Starting a new business can be a harried experience. There are a myriad of decisions to be made, the budget needs stretched, the new secretary quits before the end of the first week: the struggles are endless. When starting a business from your home, you can add a slew of unique challenges to the list. Being aware of the potential pitfalls, and preparing for them can provide a way of preserving your sanity.
Friends and family members frequently assume that if you are home, you are available. Nothing can set your work back hours, faster than an unplanned visit from your mother. Setting clear boundaries regarding your schedule and availability for phone calls and visits can prevent misunderstandings early on in the life of your business.
If you are choosing to keep your small children home with you while you work, that carefully planned schedule can quickly become fodder for your three year old. Getting up early is often the best way to increase your productivity while those little angels are still slumbering away.
Having a contingency plan for days when the work load requires more attention than usual is an excellent way to head off disasters before they happen. Find local babysitters who are willing to come to your home to help out when needed. Recruit friends and family to provide occasional entertainment for short periods of time to allow you to work without interruptions. Anything that helps you keep focused is a good investment in preserving your sanity.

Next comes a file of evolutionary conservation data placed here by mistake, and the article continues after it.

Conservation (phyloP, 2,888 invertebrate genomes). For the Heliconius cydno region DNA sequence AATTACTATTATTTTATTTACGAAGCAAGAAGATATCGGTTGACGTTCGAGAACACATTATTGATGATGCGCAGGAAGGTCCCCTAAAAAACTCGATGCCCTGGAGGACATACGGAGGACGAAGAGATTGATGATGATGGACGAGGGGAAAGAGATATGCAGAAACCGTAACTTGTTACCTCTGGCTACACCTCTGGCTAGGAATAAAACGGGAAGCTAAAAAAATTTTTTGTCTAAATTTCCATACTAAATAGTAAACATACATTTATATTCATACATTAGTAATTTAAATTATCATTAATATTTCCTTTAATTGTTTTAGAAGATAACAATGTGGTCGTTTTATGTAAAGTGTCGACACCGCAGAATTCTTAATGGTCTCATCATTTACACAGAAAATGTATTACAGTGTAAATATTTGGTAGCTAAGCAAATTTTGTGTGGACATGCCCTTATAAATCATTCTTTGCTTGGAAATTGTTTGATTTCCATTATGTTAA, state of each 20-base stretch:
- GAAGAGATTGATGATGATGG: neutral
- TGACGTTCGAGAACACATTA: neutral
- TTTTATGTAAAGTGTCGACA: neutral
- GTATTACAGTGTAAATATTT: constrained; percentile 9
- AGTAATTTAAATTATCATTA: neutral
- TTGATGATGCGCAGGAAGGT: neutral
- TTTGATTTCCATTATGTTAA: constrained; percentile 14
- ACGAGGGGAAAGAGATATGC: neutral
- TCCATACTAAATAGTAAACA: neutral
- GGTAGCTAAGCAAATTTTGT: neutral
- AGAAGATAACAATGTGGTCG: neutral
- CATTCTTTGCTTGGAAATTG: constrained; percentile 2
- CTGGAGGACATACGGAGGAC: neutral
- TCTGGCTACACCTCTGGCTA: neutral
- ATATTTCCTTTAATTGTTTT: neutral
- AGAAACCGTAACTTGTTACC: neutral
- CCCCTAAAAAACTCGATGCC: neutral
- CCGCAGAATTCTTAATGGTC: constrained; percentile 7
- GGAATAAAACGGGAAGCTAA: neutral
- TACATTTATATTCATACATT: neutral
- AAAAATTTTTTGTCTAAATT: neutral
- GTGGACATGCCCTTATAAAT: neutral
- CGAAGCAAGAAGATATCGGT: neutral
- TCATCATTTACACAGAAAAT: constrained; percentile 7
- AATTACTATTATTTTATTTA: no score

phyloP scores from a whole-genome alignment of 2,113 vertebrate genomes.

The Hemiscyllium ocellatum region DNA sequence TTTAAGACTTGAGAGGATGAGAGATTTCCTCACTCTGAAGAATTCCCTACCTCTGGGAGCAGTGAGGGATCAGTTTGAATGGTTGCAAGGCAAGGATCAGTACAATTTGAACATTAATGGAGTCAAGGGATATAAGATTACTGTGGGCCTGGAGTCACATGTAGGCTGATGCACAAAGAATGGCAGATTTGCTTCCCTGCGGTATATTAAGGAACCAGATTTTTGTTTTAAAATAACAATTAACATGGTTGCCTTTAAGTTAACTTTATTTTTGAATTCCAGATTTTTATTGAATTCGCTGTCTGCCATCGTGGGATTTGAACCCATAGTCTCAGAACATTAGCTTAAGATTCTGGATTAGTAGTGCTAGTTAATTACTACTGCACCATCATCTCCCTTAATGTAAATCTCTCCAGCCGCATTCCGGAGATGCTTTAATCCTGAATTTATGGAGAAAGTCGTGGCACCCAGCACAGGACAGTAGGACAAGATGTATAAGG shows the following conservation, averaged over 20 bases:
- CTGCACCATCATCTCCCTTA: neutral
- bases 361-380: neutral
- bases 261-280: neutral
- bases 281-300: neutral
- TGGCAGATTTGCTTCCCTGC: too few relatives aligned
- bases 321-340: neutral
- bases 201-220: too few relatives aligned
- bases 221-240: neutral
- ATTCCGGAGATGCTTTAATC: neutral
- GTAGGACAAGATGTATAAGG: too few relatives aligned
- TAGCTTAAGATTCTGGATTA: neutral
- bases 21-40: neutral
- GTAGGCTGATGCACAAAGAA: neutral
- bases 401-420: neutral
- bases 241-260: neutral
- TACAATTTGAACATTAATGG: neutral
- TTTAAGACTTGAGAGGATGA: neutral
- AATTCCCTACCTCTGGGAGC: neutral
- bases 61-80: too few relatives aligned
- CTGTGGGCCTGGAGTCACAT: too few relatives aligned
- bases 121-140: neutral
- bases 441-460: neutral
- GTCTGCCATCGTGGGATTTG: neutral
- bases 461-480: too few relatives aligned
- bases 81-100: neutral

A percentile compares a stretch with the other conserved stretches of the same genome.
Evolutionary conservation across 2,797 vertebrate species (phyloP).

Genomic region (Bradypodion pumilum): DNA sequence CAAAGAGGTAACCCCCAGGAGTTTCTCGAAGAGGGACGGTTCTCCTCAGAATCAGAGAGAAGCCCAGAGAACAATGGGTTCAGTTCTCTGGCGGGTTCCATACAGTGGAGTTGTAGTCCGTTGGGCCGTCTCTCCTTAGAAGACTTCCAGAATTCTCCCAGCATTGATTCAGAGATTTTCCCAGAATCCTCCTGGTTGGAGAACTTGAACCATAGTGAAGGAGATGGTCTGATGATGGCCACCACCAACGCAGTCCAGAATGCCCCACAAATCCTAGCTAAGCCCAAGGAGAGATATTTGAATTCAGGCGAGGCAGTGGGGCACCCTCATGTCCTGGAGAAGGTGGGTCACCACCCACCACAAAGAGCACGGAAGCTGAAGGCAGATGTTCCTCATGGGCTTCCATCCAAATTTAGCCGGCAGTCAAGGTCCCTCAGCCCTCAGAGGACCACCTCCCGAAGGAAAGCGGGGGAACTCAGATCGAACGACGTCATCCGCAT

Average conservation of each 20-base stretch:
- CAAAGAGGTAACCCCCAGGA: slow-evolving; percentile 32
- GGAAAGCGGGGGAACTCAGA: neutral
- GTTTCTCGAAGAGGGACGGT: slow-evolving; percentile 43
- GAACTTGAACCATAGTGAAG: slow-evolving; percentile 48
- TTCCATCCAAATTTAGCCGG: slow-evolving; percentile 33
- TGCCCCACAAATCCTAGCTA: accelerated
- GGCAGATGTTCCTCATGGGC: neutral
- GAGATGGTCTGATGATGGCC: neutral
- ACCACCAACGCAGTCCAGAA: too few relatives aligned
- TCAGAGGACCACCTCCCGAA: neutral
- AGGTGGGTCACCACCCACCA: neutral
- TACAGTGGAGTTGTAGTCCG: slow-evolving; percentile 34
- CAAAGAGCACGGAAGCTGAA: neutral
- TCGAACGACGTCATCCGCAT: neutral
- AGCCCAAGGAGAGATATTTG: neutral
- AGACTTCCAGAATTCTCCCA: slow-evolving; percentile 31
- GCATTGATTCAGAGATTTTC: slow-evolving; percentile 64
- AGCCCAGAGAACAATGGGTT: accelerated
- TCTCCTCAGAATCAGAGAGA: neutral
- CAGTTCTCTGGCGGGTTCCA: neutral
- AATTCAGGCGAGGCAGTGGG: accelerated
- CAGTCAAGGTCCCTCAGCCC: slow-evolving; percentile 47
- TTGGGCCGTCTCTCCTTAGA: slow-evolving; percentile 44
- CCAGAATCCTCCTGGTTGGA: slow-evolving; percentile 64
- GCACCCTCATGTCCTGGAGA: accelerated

Running a business from your home has a few perks, especially at tax time. Consulting with a tax expert or accountant early on will arm you with the knowledge necessary to save you time and money when filing your first year’s business taxes.
Finding service providers that are both competent and trustworthy is a lesson in perseverance. The business directories, internet advertisements and even newspaper ads are clogged with scams and incapable providers. Seeking the advice of a seasoned home business veteran can be your salvation. Word of mouth will reveal strengths and problems with service providers.
If you find that you have chosen poorly and end up with a full sized, ten year old copier in your den instead of that sleek, all-in-one model with all the bells and whistles that you paid for, don’t despair. Don’t back down either. You can explain your dissatisfaction firmly and politely while explaining that the services were not acceptable. If after bringing the blunder to the business’ attention, you are still left feeling cold, you can report the offender to the Better Business Bureau: and call for legal advice.
Using good old common sense, a little street smarts and a lot of charm and honesty will help your achieve your business goals, while allowing you to keep your sanity and your home life intact.